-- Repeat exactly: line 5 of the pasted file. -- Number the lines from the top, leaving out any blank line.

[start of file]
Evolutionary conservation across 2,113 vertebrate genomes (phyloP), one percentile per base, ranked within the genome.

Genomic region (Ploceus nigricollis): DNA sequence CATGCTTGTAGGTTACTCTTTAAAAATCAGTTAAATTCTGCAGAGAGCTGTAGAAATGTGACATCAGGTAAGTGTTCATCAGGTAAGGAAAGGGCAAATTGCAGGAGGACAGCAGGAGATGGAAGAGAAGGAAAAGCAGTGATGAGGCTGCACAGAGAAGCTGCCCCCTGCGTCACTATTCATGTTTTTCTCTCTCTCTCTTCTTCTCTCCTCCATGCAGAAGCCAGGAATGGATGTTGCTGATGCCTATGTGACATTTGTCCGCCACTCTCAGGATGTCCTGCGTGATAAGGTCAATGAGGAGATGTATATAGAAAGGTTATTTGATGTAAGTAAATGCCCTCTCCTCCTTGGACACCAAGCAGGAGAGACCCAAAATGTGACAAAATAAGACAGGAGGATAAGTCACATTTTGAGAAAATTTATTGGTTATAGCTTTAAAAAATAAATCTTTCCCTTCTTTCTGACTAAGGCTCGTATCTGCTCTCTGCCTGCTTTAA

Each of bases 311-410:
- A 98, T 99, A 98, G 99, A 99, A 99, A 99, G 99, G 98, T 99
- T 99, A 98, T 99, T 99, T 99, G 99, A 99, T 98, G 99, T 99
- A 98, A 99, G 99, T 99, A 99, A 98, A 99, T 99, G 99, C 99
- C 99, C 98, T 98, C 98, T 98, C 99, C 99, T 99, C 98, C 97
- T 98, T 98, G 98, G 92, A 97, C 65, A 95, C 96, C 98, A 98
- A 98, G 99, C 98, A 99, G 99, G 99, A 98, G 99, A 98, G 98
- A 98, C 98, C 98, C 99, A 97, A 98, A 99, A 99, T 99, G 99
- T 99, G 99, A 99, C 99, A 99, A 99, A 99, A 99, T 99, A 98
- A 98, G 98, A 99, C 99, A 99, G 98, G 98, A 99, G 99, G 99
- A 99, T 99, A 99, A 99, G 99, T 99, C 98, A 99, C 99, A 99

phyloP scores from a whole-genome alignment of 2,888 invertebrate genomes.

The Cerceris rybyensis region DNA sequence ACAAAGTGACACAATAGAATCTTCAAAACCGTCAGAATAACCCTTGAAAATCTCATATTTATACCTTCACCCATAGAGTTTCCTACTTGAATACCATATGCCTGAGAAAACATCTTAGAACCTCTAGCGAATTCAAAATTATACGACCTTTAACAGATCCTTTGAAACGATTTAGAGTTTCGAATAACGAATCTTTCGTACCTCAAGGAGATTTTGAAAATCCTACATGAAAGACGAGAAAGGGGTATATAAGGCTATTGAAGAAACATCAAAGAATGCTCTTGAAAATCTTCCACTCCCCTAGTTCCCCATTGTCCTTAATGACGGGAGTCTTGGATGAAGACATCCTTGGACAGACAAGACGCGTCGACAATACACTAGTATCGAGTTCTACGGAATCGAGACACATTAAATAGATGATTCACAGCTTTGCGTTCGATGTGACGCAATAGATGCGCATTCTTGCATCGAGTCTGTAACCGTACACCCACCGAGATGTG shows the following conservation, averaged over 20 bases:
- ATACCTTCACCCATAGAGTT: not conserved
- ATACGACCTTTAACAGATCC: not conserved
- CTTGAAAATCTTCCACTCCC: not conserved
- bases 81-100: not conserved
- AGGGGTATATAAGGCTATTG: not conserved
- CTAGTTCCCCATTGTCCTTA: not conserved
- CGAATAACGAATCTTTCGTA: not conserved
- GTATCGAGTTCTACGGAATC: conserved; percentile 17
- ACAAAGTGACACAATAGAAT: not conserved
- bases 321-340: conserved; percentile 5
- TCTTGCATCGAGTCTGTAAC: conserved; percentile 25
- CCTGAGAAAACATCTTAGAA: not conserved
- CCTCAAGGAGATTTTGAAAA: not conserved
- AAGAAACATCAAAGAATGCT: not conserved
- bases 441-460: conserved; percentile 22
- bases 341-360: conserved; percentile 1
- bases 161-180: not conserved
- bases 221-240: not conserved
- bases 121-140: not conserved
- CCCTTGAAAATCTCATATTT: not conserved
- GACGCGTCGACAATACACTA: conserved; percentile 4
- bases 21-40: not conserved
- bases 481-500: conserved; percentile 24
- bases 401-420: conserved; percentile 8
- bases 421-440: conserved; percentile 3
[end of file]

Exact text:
- T 99, A 98, T 99, T 99, T 99, G 99, A 99, T 98, G 99, T 99